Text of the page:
Updated 16th Feb 22
“Each one of us has the power to affect the process of change by taking personal responsibility by communicating with legislators, your MP”
The Governmnet’s response to Dominic’s petition on the Grind today : The government responded
This response was given on 26 October 2021
The UK strongly opposes the hunting of cetaceans and is committed to upholding high animal welfare standards in its trade relationships. We continue to urge the Faroe Islands to stop cetacean hunts.
Read the response in full
The UK plays a leading role in championing the conservation and welfare of all cetaceans (whales, dolphins and porpoises) and is an active member of the International Whaling Commission (IWC). We strongly believe that the hunting of cetaceans is unacceptably cruel, and that responsible tourism is the only truly sustainable interaction with these animals.
Lord Goldsmith has written to Jacob Vestergaard, the Faroese Minister for Fisheries, to express the UK’s opposition to the killing of cetaceans in the Faroe Islands, with particular reference to the hunt of 1,428 Atlantic white-sided dolphins that took place on the 12th September. UK officials have also raised concerns through diplomatic channels including through the IWC.
The UK welcomes the Faroese Prime Minister’s announcement that his government will start an evaluation of regulations on the catching of Atlantic white-sided dolphins and review closely the part these hunts play in Faroese society. UK Ministers will continue to engage with the Faroese Government throughout this evaluation process.
By having strong diplomatic and economic relationships with partners, we are able to have open discussions on a range of issues. The UK will continue advocating at every appropriate opportunity, included those provided by our Trade Agreement, for the end of cetacean hunts in the Faroe Islands.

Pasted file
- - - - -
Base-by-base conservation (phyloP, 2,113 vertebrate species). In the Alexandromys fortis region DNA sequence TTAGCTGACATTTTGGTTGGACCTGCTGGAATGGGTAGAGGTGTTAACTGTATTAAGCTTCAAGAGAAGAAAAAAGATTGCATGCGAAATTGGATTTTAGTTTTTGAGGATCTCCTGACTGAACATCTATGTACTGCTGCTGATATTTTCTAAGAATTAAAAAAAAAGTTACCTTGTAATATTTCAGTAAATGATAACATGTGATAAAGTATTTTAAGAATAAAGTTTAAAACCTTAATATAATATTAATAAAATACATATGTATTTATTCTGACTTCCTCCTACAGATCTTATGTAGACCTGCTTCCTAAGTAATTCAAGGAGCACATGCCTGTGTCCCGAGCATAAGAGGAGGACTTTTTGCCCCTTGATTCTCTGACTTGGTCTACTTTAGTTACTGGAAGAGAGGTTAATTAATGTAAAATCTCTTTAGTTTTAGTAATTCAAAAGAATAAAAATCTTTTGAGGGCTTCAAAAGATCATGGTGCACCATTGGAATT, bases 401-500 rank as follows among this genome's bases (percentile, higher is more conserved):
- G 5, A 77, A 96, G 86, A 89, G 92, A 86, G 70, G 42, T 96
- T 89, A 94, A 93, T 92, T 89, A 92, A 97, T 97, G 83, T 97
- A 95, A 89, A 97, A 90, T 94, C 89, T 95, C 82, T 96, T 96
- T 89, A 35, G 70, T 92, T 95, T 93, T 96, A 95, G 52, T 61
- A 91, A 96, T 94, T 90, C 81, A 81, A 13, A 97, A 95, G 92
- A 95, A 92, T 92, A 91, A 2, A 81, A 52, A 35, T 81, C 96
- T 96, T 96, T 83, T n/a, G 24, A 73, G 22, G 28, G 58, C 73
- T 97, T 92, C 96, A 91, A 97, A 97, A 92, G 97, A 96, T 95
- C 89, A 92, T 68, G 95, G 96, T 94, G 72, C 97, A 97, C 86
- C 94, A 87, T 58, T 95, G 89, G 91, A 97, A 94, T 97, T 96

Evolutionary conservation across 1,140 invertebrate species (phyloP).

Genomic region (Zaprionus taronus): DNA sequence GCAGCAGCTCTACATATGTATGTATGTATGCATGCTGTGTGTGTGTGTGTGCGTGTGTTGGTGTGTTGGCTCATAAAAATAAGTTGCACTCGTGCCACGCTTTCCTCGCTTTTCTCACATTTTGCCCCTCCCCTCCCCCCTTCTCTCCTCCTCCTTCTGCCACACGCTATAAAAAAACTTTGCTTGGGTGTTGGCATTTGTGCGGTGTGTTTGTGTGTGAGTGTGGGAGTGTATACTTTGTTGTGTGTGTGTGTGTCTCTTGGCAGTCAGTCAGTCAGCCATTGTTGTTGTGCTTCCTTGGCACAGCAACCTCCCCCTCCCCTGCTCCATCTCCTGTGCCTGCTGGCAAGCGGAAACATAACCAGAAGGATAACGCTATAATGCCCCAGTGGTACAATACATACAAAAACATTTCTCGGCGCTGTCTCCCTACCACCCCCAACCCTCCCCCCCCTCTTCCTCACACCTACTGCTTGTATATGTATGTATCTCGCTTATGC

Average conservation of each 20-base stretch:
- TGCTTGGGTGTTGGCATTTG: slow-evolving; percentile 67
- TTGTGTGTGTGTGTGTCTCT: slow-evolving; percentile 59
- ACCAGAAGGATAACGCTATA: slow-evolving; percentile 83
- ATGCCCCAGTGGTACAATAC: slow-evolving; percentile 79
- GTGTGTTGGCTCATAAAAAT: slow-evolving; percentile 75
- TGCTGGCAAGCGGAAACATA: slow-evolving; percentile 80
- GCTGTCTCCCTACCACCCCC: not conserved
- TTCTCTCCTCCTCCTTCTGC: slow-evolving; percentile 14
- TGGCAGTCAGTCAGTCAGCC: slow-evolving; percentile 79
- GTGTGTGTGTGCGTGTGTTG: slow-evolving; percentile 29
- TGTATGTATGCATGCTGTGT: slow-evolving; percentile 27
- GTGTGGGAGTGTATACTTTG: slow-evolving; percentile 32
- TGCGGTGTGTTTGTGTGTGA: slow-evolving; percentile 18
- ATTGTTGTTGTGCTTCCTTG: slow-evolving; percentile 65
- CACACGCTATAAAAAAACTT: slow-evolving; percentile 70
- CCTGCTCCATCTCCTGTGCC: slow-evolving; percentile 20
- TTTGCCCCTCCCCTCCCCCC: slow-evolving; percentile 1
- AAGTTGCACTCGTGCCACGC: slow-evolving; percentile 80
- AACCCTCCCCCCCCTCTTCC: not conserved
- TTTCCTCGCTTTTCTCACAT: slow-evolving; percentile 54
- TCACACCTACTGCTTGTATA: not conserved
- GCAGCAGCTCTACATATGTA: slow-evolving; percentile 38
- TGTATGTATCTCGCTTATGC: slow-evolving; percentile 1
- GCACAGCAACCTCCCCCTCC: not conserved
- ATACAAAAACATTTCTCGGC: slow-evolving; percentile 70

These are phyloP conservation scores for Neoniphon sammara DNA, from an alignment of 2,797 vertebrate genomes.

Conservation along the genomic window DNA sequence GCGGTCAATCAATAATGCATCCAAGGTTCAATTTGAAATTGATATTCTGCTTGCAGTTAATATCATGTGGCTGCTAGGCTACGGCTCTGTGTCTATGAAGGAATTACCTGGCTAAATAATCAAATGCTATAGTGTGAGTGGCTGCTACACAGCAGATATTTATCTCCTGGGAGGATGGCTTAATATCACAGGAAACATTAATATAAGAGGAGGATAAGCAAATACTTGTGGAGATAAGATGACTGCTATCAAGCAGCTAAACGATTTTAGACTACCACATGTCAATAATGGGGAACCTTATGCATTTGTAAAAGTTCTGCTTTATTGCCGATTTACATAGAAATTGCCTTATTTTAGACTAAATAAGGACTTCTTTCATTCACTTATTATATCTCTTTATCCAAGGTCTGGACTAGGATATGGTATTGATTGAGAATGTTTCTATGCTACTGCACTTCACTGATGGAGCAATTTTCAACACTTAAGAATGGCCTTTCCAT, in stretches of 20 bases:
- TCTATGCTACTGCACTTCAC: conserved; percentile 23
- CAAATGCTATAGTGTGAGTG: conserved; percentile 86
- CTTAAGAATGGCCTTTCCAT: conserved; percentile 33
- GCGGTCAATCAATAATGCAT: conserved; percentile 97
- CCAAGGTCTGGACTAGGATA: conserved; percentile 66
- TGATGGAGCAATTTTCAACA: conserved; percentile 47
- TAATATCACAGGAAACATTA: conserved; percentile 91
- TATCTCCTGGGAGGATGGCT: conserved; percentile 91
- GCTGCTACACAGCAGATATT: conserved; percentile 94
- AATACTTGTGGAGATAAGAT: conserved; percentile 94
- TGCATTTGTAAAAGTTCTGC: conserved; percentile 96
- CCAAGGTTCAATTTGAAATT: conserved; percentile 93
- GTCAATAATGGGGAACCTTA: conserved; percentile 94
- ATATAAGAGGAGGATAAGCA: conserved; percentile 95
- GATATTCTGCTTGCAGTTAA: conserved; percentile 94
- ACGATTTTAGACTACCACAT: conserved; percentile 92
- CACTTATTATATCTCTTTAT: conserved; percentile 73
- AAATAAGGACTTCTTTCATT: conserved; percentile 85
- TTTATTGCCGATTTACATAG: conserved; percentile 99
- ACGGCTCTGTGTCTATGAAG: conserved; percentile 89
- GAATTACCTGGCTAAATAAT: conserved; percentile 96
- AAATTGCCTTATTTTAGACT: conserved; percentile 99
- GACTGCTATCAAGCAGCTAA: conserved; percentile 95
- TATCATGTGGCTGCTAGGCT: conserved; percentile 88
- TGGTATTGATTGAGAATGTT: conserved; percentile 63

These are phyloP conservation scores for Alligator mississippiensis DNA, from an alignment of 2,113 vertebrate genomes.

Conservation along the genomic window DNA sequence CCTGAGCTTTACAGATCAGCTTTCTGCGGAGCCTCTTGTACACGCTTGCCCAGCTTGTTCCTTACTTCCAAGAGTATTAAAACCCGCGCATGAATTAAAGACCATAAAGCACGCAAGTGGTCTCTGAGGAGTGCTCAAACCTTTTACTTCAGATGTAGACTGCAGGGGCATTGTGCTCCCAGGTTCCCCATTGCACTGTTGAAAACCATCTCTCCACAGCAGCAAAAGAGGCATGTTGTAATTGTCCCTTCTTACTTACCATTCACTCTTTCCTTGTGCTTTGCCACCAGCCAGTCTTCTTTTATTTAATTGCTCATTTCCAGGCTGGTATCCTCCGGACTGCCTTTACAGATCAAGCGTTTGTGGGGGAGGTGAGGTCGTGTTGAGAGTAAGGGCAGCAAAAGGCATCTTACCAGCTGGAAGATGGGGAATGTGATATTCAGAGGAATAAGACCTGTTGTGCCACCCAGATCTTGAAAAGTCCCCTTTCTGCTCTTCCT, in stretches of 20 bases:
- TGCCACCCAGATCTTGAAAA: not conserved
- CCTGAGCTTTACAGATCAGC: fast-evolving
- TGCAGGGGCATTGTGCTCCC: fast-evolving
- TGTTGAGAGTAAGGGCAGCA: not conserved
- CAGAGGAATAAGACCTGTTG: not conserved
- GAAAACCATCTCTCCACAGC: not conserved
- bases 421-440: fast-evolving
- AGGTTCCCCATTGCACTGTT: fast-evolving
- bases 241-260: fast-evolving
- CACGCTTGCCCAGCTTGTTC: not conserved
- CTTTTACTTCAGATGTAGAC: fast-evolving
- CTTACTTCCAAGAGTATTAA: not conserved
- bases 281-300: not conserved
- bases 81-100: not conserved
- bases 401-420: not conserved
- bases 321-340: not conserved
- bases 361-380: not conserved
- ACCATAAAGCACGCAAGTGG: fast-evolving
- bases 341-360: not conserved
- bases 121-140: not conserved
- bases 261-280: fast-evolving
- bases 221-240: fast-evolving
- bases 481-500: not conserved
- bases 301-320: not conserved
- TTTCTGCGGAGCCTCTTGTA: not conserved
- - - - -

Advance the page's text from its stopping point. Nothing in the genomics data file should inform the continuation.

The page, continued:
Department for International Trade
CONSERVATIVE ANIMAL WELFARE FOUNDATION- London, 16 February 2022Statement on the Free Trade Agreement entered into between the Kingdom of Denmark in respect of the Faroe Islands and the United Kingdom.The Conservative Animal Welfare Foundation (CAWF) is disappointed by the news that the United Kingdom has entered into a new fishing deal as part of its Free Trade Agreement with the Faroe Islands. On Sunday 12 September last year the waters of the Faroe Islands were stained with the blood of what was possibly the largest killing of cetaceans ever recorded, 1428 Atlantic white-sided dolphins and dozens of pilot whales were massacred as part of the Faroese festival of killing known as the grindadrap. It is critical that the Government not compromise on animal welfare standards when forming international agreements. Although the grindadrap has its roots in the distant past, it is only the modern technology of motorised boats driving cetaceans to the shore that allows killing on this scale. This senseless slaughter is unjustifiable on any grounds. Cetaceans are already under pressure from climate change, ship strikes, overfishing, and pollution from sonar, plastic, heavy metals, and lost fishing gear. As a keystone species their loss affects the overall health of the oceans. We stand firmly with animal welfare campaigners and CAWF Patrons, including Lord Zac Goldsmith, who rightly spoke out against these killings and wrote to the Faroese and Danish governments condemning the massacre last year. This event is a further argument for mandatory animal welfare labelling of all animal products produced or consumed in the United Kingdom. We recommend that fish and meat products sourced from the Faroe Islands and sold in the UK are clearly identified so that consumers can decide whether they wish to purchase them.In October 2021 CAWF Director Peter Hall AM participated in a rally against the grindadrap outside Parliament and led a minute of silence to mourn the murder of CAWF Patron Sir David Amess. You can view the footage here:https://www.conservativeanimalwelfarefoundation.org/…We are very heartened that Iceland has recently announced the end to its whaling and hope that the Faroes, Denmark, Norway, and Japan will also put an end to whaling.